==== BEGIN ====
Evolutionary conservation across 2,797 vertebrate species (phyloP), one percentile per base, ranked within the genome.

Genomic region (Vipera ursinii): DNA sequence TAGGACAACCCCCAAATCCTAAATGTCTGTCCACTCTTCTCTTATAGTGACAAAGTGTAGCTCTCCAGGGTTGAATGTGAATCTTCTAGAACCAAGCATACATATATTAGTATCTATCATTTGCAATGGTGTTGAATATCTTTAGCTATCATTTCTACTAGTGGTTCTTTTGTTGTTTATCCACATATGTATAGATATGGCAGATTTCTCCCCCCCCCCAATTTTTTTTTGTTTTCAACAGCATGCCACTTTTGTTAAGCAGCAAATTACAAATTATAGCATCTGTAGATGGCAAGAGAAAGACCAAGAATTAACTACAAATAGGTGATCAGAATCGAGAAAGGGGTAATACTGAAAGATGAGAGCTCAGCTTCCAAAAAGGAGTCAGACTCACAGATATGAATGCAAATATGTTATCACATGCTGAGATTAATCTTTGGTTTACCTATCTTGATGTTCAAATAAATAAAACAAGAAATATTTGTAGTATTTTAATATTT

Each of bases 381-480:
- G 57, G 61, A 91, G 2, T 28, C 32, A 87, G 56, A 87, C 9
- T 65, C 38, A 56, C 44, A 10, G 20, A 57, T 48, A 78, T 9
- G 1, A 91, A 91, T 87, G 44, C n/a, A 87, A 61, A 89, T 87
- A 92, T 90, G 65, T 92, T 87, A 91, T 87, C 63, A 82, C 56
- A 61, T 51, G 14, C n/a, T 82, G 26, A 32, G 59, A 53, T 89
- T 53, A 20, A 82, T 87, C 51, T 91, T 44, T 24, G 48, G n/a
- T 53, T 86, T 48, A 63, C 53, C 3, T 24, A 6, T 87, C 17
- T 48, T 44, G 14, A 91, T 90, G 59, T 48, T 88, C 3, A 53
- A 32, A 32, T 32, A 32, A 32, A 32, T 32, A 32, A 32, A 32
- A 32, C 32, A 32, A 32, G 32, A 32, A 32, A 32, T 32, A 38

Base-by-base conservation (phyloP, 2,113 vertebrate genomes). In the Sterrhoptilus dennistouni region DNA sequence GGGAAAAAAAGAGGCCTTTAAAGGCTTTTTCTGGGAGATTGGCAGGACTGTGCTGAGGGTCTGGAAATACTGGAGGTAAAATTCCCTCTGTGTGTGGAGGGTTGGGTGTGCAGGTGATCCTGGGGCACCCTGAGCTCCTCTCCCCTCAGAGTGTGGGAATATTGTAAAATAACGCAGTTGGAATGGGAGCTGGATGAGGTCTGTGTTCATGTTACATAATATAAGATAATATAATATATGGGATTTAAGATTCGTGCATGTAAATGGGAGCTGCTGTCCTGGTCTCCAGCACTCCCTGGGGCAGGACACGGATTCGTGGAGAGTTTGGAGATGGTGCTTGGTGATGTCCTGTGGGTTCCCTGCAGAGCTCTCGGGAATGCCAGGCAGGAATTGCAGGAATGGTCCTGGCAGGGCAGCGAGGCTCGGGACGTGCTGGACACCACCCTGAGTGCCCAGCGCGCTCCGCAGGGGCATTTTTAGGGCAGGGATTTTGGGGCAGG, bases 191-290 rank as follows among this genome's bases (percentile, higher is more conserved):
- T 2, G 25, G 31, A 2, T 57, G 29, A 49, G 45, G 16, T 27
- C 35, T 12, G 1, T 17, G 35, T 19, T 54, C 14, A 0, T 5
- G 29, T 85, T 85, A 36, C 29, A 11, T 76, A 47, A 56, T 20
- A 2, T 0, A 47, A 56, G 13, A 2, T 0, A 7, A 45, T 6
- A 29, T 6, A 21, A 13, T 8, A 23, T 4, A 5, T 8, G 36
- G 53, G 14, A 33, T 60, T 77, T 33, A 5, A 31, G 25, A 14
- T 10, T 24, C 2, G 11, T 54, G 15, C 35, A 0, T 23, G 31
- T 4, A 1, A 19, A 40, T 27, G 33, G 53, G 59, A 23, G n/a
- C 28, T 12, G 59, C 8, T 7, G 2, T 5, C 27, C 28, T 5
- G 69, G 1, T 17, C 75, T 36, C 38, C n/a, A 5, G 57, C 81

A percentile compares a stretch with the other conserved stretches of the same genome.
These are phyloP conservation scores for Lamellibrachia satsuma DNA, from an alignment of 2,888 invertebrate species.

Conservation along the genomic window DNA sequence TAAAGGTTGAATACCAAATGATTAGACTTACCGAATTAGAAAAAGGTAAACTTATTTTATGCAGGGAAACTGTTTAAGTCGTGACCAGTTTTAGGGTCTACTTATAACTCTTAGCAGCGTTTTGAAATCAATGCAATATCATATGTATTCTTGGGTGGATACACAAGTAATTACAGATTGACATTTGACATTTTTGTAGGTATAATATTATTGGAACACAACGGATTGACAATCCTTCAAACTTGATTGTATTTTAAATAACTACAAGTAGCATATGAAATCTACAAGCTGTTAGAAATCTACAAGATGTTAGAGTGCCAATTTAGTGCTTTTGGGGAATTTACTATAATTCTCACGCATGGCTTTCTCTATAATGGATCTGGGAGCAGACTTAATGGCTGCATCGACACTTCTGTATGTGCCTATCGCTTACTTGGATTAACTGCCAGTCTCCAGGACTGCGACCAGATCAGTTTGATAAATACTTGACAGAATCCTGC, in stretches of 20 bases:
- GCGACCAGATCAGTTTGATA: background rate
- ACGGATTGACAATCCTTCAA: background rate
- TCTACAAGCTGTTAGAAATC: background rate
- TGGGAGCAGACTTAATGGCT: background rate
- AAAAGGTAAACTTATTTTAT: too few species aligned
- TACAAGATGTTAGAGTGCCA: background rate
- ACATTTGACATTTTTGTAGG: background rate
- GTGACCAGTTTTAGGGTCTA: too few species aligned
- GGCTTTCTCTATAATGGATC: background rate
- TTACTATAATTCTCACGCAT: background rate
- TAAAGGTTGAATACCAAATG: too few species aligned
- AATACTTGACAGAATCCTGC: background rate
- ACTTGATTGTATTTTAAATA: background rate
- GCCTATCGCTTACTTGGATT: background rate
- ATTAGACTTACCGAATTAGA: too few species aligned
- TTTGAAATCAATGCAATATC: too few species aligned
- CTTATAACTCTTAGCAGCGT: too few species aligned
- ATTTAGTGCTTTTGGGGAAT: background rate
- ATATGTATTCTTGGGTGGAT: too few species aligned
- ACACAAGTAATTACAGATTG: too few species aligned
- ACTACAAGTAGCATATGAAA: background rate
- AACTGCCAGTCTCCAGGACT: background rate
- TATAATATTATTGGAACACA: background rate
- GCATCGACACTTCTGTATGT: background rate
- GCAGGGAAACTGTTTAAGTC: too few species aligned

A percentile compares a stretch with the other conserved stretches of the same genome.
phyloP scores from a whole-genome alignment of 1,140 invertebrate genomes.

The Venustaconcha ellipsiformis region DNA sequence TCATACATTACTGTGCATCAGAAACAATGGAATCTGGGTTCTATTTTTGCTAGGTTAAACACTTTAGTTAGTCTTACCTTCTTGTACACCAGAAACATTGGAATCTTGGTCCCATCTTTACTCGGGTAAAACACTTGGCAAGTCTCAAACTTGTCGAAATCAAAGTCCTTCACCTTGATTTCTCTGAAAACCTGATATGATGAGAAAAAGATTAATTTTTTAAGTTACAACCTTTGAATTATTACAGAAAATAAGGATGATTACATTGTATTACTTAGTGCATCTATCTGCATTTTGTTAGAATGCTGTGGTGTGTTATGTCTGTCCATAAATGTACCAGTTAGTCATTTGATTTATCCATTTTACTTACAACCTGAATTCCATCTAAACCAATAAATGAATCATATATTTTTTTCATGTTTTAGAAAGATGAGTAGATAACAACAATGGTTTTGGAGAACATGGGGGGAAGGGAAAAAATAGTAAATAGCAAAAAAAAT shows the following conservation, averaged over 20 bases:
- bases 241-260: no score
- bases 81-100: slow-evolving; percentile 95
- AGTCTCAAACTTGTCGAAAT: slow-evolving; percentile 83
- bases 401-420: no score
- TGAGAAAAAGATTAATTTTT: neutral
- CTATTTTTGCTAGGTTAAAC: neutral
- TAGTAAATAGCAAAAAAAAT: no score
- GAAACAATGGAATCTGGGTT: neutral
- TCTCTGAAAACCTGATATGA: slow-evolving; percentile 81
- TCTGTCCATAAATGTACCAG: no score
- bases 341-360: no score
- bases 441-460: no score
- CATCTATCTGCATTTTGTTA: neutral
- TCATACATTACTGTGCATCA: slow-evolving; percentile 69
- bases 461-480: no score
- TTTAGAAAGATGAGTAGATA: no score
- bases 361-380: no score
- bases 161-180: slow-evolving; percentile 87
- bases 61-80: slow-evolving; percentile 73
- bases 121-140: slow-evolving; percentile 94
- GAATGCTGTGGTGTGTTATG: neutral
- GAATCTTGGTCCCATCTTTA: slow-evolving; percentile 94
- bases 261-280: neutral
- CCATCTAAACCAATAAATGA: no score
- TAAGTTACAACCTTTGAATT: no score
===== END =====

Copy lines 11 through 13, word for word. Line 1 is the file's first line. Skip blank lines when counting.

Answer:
- T 48, T 44, G 14, A 91, T 90, G 59, T 48, T 88, C 3, A 53
- A 32, A 32, T 32, A 32, A 32, A 32, T 32, A 32, A 32, A 32
- A 32, C 32, A 32, A 32, G 32, A 32, A 32, A 32, T 32, A 38